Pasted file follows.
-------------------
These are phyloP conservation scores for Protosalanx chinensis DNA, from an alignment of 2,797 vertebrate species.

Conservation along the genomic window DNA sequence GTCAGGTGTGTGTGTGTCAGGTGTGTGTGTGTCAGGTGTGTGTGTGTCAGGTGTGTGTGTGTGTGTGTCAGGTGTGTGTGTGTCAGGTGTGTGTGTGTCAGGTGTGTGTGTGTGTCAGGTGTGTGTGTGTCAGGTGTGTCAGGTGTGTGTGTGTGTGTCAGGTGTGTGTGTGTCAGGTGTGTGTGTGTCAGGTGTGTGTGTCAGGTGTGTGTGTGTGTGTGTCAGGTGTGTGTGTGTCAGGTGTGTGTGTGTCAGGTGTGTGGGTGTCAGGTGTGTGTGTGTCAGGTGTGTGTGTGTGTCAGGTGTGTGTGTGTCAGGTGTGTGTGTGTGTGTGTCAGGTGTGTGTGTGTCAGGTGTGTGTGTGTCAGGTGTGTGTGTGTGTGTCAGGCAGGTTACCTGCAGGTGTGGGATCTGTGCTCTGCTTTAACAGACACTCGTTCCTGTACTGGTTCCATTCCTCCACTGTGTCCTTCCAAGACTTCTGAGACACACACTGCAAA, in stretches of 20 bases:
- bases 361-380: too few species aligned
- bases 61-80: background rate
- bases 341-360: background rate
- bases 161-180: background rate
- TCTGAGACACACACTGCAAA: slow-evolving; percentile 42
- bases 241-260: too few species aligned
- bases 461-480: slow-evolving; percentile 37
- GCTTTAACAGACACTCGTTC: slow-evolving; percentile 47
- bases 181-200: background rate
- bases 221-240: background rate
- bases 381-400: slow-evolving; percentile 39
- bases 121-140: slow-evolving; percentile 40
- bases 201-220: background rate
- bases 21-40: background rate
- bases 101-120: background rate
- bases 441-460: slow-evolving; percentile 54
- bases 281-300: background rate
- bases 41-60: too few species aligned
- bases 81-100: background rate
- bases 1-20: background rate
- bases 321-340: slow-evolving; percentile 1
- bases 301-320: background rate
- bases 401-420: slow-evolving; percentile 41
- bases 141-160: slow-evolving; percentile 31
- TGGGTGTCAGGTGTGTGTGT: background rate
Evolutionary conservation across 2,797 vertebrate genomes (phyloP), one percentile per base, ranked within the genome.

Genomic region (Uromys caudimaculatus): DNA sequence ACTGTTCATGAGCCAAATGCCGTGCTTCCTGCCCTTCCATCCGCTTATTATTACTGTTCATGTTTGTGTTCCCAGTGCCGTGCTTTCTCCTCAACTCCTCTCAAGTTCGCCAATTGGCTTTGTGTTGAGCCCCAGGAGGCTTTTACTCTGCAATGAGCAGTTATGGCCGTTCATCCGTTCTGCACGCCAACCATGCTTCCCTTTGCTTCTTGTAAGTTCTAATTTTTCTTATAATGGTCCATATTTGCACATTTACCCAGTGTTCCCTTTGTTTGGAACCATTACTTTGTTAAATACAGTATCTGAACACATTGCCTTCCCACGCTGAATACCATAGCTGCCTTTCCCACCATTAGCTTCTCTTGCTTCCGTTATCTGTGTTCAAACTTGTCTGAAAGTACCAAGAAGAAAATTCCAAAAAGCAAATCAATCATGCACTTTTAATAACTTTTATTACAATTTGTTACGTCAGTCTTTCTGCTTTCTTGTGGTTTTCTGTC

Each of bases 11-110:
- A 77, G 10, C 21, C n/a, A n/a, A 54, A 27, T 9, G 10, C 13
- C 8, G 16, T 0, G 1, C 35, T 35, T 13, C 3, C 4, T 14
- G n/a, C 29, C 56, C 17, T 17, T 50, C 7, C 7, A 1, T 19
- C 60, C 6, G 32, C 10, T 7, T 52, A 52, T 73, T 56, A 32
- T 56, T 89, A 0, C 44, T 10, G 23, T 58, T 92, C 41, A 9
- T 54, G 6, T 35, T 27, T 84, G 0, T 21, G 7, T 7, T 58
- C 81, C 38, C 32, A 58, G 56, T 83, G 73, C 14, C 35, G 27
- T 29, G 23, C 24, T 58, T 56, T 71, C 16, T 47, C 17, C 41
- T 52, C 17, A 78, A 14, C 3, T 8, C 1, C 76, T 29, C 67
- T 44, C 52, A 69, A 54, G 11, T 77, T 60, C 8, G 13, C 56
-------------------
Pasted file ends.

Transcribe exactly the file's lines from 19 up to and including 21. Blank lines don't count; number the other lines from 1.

- bases 281-300: background rate
- bases 41-60: too few species aligned
- bases 81-100: background rate